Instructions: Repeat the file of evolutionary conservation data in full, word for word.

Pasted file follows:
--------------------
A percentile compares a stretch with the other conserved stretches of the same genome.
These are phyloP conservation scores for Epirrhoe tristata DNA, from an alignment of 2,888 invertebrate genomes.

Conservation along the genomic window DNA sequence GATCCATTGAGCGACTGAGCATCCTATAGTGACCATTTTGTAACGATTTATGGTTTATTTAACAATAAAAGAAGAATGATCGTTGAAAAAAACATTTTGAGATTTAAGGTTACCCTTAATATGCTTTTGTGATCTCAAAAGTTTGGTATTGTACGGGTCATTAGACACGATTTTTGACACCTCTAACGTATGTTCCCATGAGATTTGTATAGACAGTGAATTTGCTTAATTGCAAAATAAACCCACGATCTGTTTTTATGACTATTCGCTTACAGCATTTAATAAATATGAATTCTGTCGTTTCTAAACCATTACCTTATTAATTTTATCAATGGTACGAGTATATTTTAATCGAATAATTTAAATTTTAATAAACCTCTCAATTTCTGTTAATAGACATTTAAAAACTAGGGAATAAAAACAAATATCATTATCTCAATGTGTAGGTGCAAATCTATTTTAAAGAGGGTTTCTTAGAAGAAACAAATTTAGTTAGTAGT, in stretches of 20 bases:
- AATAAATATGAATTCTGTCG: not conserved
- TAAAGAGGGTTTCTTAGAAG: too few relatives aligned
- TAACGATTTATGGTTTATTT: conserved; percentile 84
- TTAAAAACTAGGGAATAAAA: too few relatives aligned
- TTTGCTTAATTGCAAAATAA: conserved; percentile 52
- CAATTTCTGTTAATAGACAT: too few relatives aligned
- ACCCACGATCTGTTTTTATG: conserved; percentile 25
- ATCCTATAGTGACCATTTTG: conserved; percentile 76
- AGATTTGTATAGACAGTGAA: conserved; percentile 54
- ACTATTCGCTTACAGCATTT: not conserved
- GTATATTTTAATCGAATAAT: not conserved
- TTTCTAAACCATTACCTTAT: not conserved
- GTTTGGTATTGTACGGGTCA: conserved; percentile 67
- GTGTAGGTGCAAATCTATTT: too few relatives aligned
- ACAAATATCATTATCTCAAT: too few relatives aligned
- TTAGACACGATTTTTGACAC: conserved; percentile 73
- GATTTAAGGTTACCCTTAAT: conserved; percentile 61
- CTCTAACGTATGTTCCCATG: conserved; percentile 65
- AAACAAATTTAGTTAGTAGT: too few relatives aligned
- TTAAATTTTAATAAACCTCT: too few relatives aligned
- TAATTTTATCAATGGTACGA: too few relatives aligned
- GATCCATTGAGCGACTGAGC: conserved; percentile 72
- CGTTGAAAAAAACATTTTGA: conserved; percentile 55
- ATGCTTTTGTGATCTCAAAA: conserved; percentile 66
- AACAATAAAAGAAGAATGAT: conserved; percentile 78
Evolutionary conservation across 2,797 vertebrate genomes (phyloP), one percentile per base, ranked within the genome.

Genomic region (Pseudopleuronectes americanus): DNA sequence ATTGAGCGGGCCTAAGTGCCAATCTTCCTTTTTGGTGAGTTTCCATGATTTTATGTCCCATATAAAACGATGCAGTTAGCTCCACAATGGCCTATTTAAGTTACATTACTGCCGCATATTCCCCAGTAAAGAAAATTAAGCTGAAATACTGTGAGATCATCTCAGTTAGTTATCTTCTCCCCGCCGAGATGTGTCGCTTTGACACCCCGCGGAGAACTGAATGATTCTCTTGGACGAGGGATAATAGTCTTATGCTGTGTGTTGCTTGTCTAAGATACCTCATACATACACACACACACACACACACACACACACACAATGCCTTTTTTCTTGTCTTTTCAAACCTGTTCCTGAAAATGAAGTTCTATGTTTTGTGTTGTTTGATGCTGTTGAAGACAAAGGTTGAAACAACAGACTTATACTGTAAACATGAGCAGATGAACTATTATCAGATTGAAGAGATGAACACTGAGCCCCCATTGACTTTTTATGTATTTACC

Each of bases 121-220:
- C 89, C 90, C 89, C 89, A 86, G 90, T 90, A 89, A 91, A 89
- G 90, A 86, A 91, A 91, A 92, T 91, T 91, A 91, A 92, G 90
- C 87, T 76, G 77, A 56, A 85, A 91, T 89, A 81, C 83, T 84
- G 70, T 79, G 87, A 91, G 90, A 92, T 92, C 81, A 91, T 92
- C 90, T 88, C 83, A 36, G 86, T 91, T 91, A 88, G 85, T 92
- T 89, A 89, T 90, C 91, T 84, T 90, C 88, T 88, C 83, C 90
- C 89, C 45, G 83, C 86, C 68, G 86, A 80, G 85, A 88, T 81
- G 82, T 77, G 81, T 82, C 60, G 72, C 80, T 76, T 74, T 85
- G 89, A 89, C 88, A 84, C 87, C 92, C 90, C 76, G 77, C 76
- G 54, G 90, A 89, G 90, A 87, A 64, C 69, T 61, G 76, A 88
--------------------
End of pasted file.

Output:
A percentile compares a stretch with the other conserved stretches of the same genome.
These are phyloP conservation scores for Epirrhoe tristata DNA, from an alignment of 2,888 invertebrate genomes.

Conservation along the genomic window DNA sequence GATCCATTGAGCGACTGAGCATCCTATAGTGACCATTTTGTAACGATTTATGGTTTATTTAACAATAAAAGAAGAATGATCGTTGAAAAAAACATTTTGAGATTTAAGGTTACCCTTAATATGCTTTTGTGATCTCAAAAGTTTGGTATTGTACGGGTCATTAGACACGATTTTTGACACCTCTAACGTATGTTCCCATGAGATTTGTATAGACAGTGAATTTGCTTAATTGCAAAATAAACCCACGATCTGTTTTTATGACTATTCGCTTACAGCATTTAATAAATATGAATTCTGTCGTTTCTAAACCATTACCTTATTAATTTTATCAATGGTACGAGTATATTTTAATCGAATAATTTAAATTTTAATAAACCTCTCAATTTCTGTTAATAGACATTTAAAAACTAGGGAATAAAAACAAATATCATTATCTCAATGTGTAGGTGCAAATCTATTTTAAAGAGGGTTTCTTAGAAGAAACAAATTTAGTTAGTAGT, in stretches of 20 bases:
- AATAAATATGAATTCTGTCG: not conserved
- TAAAGAGGGTTTCTTAGAAG: too few relatives aligned
- TAACGATTTATGGTTTATTT: conserved; percentile 84
- TTAAAAACTAGGGAATAAAA: too few relatives aligned
- TTTGCTTAATTGCAAAATAA: conserved; percentile 52
- CAATTTCTGTTAATAGACAT: too few relatives aligned
- ACCCACGATCTGTTTTTATG: conserved; percentile 25
- ATCCTATAGTGACCATTTTG: conserved; percentile 76
- AGATTTGTATAGACAGTGAA: conserved; percentile 54
- ACTATTCGCTTACAGCATTT: not conserved
- GTATATTTTAATCGAATAAT: not conserved
- TTTCTAAACCATTACCTTAT: not conserved
- GTTTGGTATTGTACGGGTCA: conserved; percentile 67
- GTGTAGGTGCAAATCTATTT: too few relatives aligned
- ACAAATATCATTATCTCAAT: too few relatives aligned
- TTAGACACGATTTTTGACAC: conserved; percentile 73
- GATTTAAGGTTACCCTTAAT: conserved; percentile 61
- CTCTAACGTATGTTCCCATG: conserved; percentile 65
- AAACAAATTTAGTTAGTAGT: too few relatives aligned
- TTAAATTTTAATAAACCTCT: too few relatives aligned
- TAATTTTATCAATGGTACGA: too few relatives aligned
- GATCCATTGAGCGACTGAGC: conserved; percentile 72
- CGTTGAAAAAAACATTTTGA: conserved; percentile 55
- ATGCTTTTGTGATCTCAAAA: conserved; percentile 66
- AACAATAAAAGAAGAATGAT: conserved; percentile 78
Evolutionary conservation across 2,797 vertebrate genomes (phyloP), one percentile per base, ranked within the genome.

Genomic region (Pseudopleuronectes americanus): DNA sequence ATTGAGCGGGCCTAAGTGCCAATCTTCCTTTTTGGTGAGTTTCCATGATTTTATGTCCCATATAAAACGATGCAGTTAGCTCCACAATGGCCTATTTAAGTTACATTACTGCCGCATATTCCCCAGTAAAGAAAATTAAGCTGAAATACTGTGAGATCATCTCAGTTAGTTATCTTCTCCCCGCCGAGATGTGTCGCTTTGACACCCCGCGGAGAACTGAATGATTCTCTTGGACGAGGGATAATAGTCTTATGCTGTGTGTTGCTTGTCTAAGATACCTCATACATACACACACACACACACACACACACACACACAATGCCTTTTTTCTTGTCTTTTCAAACCTGTTCCTGAAAATGAAGTTCTATGTTTTGTGTTGTTTGATGCTGTTGAAGACAAAGGTTGAAACAACAGACTTATACTGTAAACATGAGCAGATGAACTATTATCAGATTGAAGAGATGAACACTGAGCCCCCATTGACTTTTTATGTATTTACC

Each of bases 121-220:
- C 89, C 90, C 89, C 89, A 86, G 90, T 90, A 89, A 91, A 89
- G 90, A 86, A 91, A 91, A 92, T 91, T 91, A 91, A 92, G 90
- C 87, T 76, G 77, A 56, A 85, A 91, T 89, A 81, C 83, T 84
- G 70, T 79, G 87, A 91, G 90, A 92, T 92, C 81, A 91, T 92
- C 90, T 88, C 83, A 36, G 86, T 91, T 91, A 88, G 85, T 92
- T 89, A 89, T 90, C 91, T 84, T 90, C 88, T 88, C 83, C 90
- C 89, C 45, G 83, C 86, C 68, G 86, A 80, G 85, A 88, T 81
- G 82, T 77, G 81, T 82, C 60, G 72, C 80, T 76, T 74, T 85
- G 89, A 89, C 88, A 84, C 87, C 92, C 90, C 76, G 77, C 76
- G 54, G 90, A 89, G 90, A 87, A 64, C 69, T 61, G 76, A 88